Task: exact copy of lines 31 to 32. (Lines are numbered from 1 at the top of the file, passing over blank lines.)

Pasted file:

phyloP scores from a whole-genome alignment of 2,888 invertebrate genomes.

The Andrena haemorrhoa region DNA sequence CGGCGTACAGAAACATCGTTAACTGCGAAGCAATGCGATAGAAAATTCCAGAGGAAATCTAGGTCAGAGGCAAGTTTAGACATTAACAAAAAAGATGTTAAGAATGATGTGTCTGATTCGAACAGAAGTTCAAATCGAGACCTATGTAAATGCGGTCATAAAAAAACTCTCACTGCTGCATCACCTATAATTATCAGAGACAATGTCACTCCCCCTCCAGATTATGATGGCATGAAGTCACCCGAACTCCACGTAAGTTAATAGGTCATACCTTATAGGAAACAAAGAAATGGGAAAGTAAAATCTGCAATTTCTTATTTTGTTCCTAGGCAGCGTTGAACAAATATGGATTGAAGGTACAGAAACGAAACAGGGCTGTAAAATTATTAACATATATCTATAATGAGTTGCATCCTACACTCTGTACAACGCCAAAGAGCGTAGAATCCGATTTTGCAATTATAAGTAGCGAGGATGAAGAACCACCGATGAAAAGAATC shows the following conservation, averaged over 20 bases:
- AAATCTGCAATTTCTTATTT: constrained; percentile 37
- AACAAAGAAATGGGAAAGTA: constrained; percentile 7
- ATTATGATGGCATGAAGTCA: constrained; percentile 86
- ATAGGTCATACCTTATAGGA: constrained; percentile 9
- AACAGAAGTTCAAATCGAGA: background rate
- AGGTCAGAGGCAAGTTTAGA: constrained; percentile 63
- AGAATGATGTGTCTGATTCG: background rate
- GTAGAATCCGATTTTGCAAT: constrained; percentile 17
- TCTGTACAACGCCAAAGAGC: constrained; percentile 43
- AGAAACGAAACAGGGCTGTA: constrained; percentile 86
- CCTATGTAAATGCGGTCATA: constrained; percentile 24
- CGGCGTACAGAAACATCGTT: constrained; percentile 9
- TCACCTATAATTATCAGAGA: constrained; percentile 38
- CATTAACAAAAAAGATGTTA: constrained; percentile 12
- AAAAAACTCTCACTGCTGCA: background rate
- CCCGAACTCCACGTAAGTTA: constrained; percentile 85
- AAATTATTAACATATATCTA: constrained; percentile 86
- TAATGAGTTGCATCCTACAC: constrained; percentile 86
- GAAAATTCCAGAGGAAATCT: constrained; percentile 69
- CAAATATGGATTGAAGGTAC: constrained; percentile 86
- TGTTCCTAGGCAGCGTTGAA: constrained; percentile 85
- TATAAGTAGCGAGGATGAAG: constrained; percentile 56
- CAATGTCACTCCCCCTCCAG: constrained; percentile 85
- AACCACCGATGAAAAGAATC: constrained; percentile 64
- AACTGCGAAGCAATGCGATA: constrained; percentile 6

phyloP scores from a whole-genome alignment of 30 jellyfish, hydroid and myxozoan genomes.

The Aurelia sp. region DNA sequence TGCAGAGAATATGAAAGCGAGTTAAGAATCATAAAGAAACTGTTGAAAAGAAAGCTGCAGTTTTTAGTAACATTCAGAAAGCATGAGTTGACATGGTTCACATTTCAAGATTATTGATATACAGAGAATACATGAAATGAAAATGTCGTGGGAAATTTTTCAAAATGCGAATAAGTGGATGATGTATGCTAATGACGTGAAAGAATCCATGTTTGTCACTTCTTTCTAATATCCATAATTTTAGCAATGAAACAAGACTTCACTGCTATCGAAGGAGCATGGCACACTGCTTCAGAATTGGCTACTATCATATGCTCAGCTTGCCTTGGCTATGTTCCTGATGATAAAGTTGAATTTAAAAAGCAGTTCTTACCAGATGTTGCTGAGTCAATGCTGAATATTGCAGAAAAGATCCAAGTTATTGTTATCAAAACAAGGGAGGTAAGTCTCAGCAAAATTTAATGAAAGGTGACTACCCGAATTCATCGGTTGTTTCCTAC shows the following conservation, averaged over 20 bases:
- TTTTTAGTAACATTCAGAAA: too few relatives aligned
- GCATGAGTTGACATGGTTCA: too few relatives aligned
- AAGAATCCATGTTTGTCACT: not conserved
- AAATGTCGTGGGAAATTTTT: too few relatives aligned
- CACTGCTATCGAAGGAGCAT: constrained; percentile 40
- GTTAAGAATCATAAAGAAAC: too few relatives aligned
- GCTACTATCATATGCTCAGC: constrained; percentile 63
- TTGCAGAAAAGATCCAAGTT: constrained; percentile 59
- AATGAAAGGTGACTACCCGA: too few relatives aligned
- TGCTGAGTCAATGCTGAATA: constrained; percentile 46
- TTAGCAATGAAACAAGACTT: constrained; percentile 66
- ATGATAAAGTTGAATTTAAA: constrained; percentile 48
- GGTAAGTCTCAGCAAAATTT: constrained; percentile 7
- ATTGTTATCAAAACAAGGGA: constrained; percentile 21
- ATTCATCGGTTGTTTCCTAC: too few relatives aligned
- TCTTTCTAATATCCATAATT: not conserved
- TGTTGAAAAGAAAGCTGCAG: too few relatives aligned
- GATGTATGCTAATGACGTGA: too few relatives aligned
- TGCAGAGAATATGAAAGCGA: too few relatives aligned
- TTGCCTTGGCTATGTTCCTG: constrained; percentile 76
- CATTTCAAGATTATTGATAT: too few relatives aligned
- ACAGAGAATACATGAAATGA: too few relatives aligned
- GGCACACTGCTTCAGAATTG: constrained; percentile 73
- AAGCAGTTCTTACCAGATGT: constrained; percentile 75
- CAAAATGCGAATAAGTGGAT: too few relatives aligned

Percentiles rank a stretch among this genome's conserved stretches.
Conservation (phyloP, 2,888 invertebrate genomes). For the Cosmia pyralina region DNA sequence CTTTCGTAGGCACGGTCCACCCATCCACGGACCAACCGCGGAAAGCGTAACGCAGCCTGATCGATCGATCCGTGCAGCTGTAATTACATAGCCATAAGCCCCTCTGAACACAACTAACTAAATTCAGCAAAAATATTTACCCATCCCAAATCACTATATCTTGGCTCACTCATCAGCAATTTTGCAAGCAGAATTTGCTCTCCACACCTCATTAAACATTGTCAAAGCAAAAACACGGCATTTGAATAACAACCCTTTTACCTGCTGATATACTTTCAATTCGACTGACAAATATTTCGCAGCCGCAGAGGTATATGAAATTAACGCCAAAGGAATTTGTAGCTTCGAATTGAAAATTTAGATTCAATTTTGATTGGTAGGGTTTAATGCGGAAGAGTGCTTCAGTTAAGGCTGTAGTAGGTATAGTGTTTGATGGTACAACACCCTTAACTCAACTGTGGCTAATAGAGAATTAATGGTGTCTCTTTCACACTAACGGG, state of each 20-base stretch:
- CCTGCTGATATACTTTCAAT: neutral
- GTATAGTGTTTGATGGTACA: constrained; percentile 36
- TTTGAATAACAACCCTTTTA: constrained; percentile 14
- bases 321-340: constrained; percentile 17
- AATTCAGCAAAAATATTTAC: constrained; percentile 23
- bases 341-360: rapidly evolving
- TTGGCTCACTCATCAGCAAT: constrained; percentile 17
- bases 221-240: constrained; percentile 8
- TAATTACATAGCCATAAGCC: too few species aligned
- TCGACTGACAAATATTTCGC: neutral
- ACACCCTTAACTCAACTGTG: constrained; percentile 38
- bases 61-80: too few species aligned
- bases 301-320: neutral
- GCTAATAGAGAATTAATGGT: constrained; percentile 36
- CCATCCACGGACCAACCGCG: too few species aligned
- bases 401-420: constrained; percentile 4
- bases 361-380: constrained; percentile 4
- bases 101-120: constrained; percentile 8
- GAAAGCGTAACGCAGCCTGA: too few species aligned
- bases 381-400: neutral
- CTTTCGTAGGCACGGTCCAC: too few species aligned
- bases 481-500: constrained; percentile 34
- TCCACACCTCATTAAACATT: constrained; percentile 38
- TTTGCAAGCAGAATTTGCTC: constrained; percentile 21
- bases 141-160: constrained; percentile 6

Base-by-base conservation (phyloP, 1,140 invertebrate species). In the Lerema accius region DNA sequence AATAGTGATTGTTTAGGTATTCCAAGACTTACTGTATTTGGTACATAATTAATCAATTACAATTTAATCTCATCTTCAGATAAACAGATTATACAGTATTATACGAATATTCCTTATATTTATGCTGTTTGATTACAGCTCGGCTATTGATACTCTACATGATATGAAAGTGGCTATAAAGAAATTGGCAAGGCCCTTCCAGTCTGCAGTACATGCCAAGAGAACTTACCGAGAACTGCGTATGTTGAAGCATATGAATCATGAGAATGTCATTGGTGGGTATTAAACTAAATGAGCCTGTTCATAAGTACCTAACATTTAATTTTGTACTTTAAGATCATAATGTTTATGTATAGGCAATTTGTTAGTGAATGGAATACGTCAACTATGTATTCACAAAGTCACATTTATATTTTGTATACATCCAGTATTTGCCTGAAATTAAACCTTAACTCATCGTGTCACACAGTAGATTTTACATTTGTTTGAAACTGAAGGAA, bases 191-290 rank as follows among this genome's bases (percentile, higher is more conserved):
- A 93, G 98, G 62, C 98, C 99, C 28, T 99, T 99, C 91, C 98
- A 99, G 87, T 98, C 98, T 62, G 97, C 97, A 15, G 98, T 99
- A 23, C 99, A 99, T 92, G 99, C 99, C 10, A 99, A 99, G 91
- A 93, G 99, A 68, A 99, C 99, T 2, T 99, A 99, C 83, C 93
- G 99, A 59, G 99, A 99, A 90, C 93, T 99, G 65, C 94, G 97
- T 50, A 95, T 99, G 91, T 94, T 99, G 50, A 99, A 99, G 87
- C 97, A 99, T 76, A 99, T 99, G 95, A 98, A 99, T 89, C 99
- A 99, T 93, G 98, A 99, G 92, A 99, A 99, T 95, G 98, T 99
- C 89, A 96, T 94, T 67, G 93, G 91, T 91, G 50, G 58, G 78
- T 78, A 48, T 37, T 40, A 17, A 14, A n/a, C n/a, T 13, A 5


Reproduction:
- GCATGAGTTGACATGGTTCA: too few relatives aligned
- AAGAATCCATGTTTGTCACT: not conserved